Thursday, April 24, 2014

Butterflies of Houston & Southeast Texas by John & Gloria Tveten: A review

Butterflies of Houston and Southeast TexasButterflies of Houston and Southeast Texas by John Tveten
My rating: 5 of 5 stars

A book that I have owned for many years, which I am constantly re-reading sections of, and which I refer to almost every day especially at this time of year, is Butterflies of Houston and Southeast Texas by John and Gloria Tveten. This is the most accessible and, at the same time, the most comprehensive guide to butterflies that I have found for this area.

The guide describes and illustrates with color pictures more than 100 species of butterflies that can be found in Southeast Texas, as well as often occurring farther afield in other sections of the state. In my many years of relying on this easy-to-use guide, it has never failed me. Every butterfly that I have come across in Southeast Texas has been found in the book.

As a habitat gardener and amateur photographer who delights in photographing butterflies, I particularly admire the work of those who photographed the butterflies for the book. They are indeed striking and, in most cases, feature both ventral and dorsal views, making identification of the critters a snap.

But it is not just the adult creatures that are featured here. There are lovely photographs of the caterpillars as well, which allow the gardener to see what it is that is munching on her plants and to be tolerant and protective of these "worms" which will some day take to the air as fully-formed colorful butterflies.

The authoritative text of the book is based on the Tvetens' lifetime of observing these flighty flutterers. They also rely upon and frequently refer to the observations of other experts in the field of lepidoptery. The text describes each species' life history, habits, flight patterns, characteristic markings, and the plants on which the caterpillars feed and on which the adults prefer to nectar.

The guide is arranged in sections featuring each butterfly family: swallowtails; whites and sulphurs; gossamer-winged, metalmarks; snout butterflies; longwings; brush-footed butterflies; satyrs, wood nymphs, and browns; milkweed butterflies; and skippers. I'm proud to say that long usage of and familiarity with the book has finally given me the skill to (almost) always know immediately to which family a new butterfly that I'm seeing for the first time belongs.

There is a general description of each butterfly family in each section that precedes the descriptions of the individual species. This includes characteristics which all members of that family share.

In addition, in the introduction, the Tvetens provide a fairly comprehensive discussion of butterfly biology. Also, in the back is a complete checklist of area butterflies with their common and scientific names and there is a list of butterfly organizations and journals and of public butterfly houses and gardens that one can visit.  

I have several bookshelves filled with field guides, habitat gardening books, and general information books about many subjects in Nature, but there is none among them that I refer to more often or that I rely on my completely for accurate and easily accessible information on this subject. It is certainly the book that I would recommend first to any amateur naturalist interested in the butterflies of this region.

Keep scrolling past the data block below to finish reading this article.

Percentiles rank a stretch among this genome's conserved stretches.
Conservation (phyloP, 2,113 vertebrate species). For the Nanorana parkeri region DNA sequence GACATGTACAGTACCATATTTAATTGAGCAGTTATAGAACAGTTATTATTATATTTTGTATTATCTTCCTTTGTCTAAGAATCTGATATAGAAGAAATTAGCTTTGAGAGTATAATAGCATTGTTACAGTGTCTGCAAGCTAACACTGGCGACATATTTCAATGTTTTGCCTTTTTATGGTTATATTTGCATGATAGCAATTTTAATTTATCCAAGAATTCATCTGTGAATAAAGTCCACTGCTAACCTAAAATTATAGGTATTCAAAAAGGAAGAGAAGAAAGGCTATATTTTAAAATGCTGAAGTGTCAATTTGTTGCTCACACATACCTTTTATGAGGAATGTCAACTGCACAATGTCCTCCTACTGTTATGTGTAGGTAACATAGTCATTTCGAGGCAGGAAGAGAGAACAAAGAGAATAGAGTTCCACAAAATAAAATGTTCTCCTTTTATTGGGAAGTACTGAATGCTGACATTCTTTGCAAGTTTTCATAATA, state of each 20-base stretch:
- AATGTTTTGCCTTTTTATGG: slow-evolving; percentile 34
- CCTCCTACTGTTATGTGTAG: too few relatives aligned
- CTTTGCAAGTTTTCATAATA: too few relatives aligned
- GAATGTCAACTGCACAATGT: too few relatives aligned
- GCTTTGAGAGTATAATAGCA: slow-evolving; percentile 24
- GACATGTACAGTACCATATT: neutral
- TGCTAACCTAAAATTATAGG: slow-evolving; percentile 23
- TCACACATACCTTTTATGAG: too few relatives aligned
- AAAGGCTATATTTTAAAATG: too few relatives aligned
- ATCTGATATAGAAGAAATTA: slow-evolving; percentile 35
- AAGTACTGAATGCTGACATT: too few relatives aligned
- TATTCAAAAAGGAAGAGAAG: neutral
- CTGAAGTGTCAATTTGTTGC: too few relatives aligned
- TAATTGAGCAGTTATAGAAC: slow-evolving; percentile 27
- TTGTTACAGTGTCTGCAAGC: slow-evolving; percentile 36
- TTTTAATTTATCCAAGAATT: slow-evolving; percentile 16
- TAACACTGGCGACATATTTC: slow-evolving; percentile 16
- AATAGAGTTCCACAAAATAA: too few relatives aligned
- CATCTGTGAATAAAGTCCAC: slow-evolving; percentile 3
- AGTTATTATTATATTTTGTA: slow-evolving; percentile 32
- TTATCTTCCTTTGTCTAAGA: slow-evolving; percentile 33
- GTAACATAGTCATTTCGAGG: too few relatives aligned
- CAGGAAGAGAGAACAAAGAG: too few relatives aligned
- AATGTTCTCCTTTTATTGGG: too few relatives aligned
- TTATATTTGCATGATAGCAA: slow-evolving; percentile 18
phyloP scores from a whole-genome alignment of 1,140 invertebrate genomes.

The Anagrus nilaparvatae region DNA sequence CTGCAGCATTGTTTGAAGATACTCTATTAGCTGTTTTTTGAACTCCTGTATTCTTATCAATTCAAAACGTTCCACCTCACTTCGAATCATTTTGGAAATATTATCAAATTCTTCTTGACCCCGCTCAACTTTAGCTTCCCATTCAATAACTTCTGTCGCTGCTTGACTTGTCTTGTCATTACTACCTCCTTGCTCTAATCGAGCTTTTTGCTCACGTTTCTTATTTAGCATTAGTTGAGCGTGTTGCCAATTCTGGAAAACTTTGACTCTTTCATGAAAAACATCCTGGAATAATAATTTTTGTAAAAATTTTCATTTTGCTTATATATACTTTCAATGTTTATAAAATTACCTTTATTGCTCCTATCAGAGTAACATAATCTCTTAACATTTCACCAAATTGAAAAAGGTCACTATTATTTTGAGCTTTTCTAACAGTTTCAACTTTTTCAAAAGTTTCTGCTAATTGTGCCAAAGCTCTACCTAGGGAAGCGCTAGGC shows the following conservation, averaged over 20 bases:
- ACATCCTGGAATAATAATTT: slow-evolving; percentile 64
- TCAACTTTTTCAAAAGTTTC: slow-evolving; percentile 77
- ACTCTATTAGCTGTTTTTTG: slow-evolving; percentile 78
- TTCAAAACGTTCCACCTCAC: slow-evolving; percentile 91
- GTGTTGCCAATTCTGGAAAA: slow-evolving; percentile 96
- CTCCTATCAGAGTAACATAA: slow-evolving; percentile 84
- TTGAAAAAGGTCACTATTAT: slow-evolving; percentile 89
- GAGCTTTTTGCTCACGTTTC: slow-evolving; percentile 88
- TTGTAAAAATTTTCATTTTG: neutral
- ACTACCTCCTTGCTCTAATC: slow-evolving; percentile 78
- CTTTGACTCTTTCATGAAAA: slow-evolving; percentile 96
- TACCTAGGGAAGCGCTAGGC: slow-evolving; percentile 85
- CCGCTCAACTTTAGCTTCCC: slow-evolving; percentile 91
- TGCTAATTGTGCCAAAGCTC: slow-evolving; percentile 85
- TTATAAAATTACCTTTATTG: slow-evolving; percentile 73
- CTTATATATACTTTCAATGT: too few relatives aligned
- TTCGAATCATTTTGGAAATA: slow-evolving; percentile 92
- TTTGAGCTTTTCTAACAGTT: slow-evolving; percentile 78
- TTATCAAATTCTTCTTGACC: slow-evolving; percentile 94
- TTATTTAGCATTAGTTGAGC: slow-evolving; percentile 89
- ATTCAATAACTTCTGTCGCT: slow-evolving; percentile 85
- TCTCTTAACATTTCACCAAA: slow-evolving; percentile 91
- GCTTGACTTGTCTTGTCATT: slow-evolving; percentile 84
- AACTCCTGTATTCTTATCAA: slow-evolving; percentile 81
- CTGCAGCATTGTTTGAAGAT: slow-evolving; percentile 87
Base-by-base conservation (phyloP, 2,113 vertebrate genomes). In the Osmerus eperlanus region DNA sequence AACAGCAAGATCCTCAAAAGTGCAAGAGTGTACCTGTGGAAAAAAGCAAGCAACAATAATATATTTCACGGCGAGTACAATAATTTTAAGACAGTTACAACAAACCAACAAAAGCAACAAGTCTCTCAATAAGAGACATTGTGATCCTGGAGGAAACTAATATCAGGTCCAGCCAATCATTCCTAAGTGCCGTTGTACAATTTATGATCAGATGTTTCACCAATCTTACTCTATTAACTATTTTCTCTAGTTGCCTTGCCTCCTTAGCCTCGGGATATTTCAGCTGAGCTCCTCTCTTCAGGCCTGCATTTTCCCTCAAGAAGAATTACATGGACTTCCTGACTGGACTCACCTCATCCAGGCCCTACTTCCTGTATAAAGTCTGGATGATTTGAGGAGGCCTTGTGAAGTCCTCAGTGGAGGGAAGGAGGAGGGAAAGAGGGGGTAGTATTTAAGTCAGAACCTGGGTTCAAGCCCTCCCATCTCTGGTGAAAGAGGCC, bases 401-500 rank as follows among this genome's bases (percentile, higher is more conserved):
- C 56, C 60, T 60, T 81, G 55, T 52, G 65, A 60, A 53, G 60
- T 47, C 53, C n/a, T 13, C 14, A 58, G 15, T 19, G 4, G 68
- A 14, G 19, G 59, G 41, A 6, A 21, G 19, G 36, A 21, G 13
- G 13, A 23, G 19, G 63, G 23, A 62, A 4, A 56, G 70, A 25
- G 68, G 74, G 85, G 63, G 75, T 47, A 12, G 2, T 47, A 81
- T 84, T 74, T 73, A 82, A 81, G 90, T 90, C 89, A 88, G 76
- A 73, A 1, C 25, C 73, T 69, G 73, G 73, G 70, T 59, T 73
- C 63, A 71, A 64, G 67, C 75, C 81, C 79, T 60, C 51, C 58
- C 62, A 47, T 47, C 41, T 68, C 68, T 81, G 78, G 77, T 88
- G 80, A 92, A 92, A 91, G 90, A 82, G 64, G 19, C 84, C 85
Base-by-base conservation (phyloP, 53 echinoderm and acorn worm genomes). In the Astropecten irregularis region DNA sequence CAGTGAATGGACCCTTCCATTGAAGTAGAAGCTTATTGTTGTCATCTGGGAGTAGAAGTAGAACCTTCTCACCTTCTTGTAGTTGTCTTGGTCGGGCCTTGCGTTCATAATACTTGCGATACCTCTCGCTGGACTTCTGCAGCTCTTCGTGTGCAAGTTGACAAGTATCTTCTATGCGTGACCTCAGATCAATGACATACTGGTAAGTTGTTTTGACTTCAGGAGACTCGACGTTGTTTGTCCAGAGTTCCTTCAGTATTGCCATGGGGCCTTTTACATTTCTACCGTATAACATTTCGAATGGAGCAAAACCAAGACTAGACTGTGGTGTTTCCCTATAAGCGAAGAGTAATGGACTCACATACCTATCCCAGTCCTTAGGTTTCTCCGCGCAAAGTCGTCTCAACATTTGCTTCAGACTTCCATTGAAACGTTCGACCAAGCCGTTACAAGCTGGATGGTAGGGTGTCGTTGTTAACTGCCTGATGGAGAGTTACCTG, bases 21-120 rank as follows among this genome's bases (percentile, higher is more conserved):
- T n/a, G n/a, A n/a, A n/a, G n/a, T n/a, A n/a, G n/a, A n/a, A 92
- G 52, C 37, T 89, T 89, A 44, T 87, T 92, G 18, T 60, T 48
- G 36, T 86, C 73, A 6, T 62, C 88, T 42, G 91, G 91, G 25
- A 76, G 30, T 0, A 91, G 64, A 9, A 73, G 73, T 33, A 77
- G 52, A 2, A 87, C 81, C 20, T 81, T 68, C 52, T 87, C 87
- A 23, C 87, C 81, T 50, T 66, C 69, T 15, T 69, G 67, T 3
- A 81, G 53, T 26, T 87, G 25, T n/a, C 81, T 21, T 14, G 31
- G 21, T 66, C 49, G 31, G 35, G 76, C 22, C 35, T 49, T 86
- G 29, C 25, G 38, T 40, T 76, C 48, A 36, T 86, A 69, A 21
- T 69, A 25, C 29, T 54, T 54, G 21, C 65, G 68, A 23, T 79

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Wednesday, April 23, 2014

Backyard Nature Wednesday: Leopard Frog

While I was weeding the area around my little backyard goldfish pond last Saturday, I happened to interrupt the nap of this handsome fellow.

He is a Southern Leopard Frog (Rana sphenocephala) and he and a number of his relatives inhabit my pond and its immediate environs.

Leopard Frogs are pretty common anywhere there is shallow water. This can include lakes, marshes, streams, or backyard goldfish ponds. They are nocturnal and become active at night. Throughout the day, they generally hide among the plants, like my little friend. Sometimes, if they are startled, they will leap into the water. This guy, though, seemed too sleepy to bother.

These frogs are large and slender and can grow up to about five inches long. They can be green or brown or, as this one is, green AND brown. with the large dark spots which give them their common name.

Southern Leopard Frogs breed from March to June. Once mated, the female frogs lay egg masses of up to 4,000 eggs in shallow water, usually attached to plant stems. The tadpoles hatch from the eggs and eat algae and small organisms in the water. They transform to adult frogs by late spring or early summer.

After mating, adult frogs often wander away from water and into woods or fields, where they hide among plants or debris. They return to water by the end of summer.

They eat a wide variety of foods from algae to crickets, beetles, butterflies and spiders, and a wide variety of animals prey on them. Their enemies include herons, fish, bullfrogs, raccoons, opossums, snakes, skunks, and snapping turtles.

One of the great pleasures of having a habitat garden is getting to know the little critters that come to call it home. The Southern Leopard Frog is a welcome resident of my garden.  

Tuesday, April 22, 2014

Wildflowers of Texas by Geyata Ajilvsgi: A review